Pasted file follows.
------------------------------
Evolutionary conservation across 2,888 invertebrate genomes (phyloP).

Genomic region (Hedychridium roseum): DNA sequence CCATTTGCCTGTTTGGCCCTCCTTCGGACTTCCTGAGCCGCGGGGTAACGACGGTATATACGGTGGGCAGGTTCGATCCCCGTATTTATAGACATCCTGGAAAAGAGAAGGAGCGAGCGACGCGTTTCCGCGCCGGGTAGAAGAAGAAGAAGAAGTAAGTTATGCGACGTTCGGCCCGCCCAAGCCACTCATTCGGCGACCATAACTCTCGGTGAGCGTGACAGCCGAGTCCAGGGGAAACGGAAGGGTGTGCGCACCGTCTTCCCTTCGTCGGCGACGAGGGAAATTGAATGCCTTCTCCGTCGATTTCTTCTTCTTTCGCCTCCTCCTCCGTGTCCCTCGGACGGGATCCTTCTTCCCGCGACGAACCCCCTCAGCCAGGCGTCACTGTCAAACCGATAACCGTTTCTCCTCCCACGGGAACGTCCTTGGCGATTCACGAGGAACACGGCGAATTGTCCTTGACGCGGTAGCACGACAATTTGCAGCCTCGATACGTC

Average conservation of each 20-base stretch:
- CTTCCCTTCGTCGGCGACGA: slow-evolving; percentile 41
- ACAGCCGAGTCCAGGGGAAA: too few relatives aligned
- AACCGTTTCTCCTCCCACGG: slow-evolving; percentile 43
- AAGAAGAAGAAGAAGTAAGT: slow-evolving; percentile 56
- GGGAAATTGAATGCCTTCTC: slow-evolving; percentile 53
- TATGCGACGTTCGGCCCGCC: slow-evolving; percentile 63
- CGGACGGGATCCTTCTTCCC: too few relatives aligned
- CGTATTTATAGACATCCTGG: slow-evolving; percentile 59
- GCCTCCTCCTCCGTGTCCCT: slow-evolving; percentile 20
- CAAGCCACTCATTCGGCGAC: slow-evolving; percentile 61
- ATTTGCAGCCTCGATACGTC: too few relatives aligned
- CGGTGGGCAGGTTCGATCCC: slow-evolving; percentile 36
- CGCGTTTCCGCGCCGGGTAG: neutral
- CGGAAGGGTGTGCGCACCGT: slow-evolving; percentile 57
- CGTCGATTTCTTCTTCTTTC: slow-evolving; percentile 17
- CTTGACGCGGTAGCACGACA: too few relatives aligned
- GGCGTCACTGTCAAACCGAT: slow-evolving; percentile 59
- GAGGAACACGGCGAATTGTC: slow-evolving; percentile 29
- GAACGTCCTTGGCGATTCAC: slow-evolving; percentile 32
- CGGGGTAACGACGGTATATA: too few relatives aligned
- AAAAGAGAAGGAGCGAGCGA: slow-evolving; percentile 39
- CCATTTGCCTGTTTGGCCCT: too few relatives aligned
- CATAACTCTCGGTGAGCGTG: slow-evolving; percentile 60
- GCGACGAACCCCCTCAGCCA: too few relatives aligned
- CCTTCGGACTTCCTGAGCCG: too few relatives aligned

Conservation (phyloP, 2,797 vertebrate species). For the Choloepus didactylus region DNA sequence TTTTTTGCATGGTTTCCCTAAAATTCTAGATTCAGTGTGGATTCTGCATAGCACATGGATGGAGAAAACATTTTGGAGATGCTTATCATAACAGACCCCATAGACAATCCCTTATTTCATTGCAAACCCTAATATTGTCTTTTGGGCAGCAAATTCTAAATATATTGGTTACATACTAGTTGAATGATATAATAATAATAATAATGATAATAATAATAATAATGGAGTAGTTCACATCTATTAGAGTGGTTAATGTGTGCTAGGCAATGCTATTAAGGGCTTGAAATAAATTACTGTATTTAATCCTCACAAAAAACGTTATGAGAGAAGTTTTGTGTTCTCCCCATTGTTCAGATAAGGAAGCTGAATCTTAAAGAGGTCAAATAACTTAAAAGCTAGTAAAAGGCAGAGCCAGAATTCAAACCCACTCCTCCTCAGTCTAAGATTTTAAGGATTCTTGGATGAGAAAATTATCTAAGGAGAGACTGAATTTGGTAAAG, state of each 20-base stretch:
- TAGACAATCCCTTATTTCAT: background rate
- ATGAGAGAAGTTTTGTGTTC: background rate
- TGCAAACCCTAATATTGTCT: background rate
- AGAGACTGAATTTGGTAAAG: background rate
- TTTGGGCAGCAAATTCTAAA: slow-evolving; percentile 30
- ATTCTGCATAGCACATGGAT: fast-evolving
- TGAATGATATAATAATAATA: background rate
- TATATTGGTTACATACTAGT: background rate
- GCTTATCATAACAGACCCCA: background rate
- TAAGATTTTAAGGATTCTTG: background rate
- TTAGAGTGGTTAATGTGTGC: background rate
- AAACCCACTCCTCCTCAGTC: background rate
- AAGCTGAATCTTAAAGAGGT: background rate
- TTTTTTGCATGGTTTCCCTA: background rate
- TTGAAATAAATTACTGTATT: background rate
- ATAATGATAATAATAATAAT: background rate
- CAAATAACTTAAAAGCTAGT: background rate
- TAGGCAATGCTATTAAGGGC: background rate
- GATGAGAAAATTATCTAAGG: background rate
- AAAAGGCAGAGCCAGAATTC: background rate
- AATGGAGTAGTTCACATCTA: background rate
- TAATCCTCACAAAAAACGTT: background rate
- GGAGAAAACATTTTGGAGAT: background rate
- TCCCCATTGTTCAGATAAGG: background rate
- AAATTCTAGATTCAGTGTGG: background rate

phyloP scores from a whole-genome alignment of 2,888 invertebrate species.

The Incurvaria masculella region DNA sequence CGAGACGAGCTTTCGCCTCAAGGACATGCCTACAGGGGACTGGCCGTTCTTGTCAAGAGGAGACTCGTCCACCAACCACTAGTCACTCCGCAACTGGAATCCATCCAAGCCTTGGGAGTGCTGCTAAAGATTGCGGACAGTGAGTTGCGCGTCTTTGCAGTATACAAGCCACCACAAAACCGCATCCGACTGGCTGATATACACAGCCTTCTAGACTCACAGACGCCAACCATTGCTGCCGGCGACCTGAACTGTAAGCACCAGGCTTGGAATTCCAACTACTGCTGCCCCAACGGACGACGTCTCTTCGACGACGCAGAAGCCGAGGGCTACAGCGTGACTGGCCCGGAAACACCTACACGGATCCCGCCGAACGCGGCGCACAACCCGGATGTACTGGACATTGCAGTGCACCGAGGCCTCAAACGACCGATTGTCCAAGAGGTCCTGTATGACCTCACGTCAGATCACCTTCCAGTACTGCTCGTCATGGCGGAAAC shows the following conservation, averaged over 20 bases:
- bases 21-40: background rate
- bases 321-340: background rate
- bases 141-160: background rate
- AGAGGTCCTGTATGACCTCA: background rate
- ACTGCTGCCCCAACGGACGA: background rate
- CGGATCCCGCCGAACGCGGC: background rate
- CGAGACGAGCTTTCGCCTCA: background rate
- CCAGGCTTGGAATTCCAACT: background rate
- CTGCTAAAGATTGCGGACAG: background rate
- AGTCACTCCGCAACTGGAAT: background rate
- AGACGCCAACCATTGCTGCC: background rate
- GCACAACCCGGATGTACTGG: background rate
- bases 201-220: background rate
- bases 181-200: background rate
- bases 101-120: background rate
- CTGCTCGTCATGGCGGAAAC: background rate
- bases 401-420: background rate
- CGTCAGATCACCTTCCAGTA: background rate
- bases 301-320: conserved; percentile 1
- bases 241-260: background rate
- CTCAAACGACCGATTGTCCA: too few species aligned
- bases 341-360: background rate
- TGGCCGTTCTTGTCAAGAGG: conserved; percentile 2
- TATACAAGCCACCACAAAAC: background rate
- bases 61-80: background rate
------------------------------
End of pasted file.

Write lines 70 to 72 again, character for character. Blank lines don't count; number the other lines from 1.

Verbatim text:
- bases 181-200: background rate
- bases 101-120: background rate
- CTGCTCGTCATGGCGGAAAC: background rate